Ohio River Boulevard began in the 1920s. (see scans below) Funded by the
1928 County Bond Issue, construction began on the route that would run
from the city neighborhood of Manchester to the Borough of Emsworth. (2)
The four and a half mile brick-paved roadway would be 40 feet wide and
have numerous bridges over local roads and various tributary streams of
the Ohio River. It would end at a grand traffic circle on the North
Shore of the Ohio River at the McKees Rocks Bridge. The route that was
built to relieve traffic and accidents on California Ave. was dedicated
in August 1931 at a final cost of $12 million. (3) Originally maintained
by Allegheny County, the Commonwealth took control of the highway in 1941.
As traffic levels on Ohio River Blvd. began to increase in the 1950s and 60s, various plans were introduced to improve the highway. Ideas ranged from widening the highway to building a new expressway to current day I-79. Many of these proposals would fall to the wayside because of lack of funding and interest or community protest. During the 1960s, a southern extension of the boulevard to PIttsburgh's North Side was discussed and by 1973 the highway opened from the Ft. Duquesne Bridge to Ridge Avenue and the McKees Rocks Bridge to Beaver Ave. and Chateau St. (5) The missing gap which includes a connection to the West End Bridge did not open until January 1992. (6)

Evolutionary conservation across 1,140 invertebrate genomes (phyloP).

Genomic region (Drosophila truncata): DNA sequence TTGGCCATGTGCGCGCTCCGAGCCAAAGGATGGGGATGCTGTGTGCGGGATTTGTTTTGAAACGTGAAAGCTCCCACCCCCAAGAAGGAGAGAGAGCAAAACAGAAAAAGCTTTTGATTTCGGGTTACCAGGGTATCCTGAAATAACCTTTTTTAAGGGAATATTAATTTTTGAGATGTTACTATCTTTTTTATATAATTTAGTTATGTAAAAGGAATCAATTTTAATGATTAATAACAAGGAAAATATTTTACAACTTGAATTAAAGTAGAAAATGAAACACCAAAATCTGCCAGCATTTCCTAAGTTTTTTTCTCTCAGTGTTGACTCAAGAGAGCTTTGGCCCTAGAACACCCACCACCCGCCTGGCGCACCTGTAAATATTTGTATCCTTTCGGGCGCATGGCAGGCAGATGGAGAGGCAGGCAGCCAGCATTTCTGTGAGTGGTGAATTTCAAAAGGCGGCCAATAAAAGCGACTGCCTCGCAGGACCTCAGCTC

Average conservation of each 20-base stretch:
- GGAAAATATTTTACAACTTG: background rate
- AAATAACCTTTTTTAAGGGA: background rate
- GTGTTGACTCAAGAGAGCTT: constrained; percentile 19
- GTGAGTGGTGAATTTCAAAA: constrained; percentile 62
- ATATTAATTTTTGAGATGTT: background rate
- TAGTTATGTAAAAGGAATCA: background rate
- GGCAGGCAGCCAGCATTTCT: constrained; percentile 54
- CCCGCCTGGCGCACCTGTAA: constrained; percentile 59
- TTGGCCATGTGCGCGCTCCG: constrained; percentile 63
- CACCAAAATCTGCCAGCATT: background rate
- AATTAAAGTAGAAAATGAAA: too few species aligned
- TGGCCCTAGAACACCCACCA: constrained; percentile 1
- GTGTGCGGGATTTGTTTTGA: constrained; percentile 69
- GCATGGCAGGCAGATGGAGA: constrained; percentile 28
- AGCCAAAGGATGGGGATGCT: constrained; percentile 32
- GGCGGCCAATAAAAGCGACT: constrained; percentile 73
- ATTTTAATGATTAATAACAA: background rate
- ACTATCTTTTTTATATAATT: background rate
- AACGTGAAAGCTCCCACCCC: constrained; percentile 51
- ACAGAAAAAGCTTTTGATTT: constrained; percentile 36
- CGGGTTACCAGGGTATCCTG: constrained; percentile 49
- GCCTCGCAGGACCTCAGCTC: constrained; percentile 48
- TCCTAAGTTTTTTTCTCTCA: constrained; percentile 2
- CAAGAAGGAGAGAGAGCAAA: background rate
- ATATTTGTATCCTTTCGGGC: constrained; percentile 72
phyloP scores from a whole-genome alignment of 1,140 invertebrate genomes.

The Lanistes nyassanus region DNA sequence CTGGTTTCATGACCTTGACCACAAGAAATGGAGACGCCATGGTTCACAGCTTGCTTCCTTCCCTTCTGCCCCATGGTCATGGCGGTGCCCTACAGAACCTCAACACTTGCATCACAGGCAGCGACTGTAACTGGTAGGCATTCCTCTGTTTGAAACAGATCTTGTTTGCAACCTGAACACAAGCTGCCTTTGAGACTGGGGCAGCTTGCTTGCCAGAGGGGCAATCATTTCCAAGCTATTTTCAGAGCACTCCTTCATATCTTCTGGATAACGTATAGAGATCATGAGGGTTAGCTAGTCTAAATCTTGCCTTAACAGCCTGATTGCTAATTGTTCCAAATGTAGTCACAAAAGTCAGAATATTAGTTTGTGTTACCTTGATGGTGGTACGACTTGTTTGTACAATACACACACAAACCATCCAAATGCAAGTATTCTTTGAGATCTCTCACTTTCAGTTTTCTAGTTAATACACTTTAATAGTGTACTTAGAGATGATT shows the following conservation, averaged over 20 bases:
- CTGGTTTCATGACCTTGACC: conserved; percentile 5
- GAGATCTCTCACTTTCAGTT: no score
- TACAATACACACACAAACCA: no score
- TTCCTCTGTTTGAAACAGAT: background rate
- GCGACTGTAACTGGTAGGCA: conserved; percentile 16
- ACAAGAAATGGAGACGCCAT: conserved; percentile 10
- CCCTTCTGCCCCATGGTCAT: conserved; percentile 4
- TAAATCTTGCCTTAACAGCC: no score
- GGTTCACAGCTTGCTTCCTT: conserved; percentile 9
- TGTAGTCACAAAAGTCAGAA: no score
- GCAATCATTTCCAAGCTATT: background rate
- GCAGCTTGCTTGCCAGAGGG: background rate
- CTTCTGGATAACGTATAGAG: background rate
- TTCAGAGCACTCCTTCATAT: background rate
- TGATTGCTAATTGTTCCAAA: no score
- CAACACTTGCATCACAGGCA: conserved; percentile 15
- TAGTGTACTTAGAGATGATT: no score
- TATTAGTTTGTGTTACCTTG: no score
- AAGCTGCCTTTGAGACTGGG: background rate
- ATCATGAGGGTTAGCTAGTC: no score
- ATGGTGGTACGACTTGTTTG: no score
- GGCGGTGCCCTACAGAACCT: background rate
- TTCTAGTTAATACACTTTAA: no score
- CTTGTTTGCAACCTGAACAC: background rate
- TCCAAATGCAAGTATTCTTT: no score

Safety became the number one issue for Ohio River Boulevard during the 1970s. In July 1976, parts of four bridges were closed by the state. Bridges over Jacks Run, Dillsworth Run, Spruce Run and South Freemont St. either had sidewalks closed or both sidewalks and the curb lane shut down. (3) Many of these projects would not begin until the mid 1980s. The traffic circle had earlier been removed as the freeway to the North Shore began to take place. Another rash of fatalities in 1987, including six over a three week period in August of 1987 (7), prompted many local municipalities to heighten traffic patrols, lower speed limits, and drunk driving checkpoints.
Today, Ohio River Blvd. is an eclectic mix of grand homes in Ben Avon to narrow and tight gas stations, restaurants, and repair shops in Bellevue. Many steps have been taken to improve various intersections and facilities along Ohio River Blvd. In 1999, after years of debate and controversy, construction to widen Ohio River Blvd. in Bellevue from Kendall Ave. to the Dillsworth Run Bridge. (8) In 2005, plans to continue the widening south of the Dillsworth Run Bridge to Prospect Street will also become reality.
of pylons placed at the beginning of the project near Camp Horne Road in
Emsworth. Despite showing their age, these concrete monuments have
existed for well over seventy years.
|Left Image: Looking
outbound at the twin markers at the Emsworth Terminus of Ohio River Blvd.
Both markers read 'Ohio River Boulevard' and 'Beaver' for the Beaver County
Seat further Northwest. (Photo taken by Eric Lasher.)
Right Image: Looking inbound and what was the beginning of Ohio River Blvd. towards Pittsburgh. Sides of these markers read Ohio River Boulevard and 'Pittsburgh'. (Photo taken by Eric Lasher.)
|Left Image: Close-up
of the outbound facing pylon. The metal bands are placed to hold
the aging, cracking structure together.
Right Image: Close-up of the same marker facing inbound. Time has weathered many of the visual effects of both pylons.
Page Created: March 3, 2003
Last Updated: August 29, 2004
(C) 2003-04 William Lawson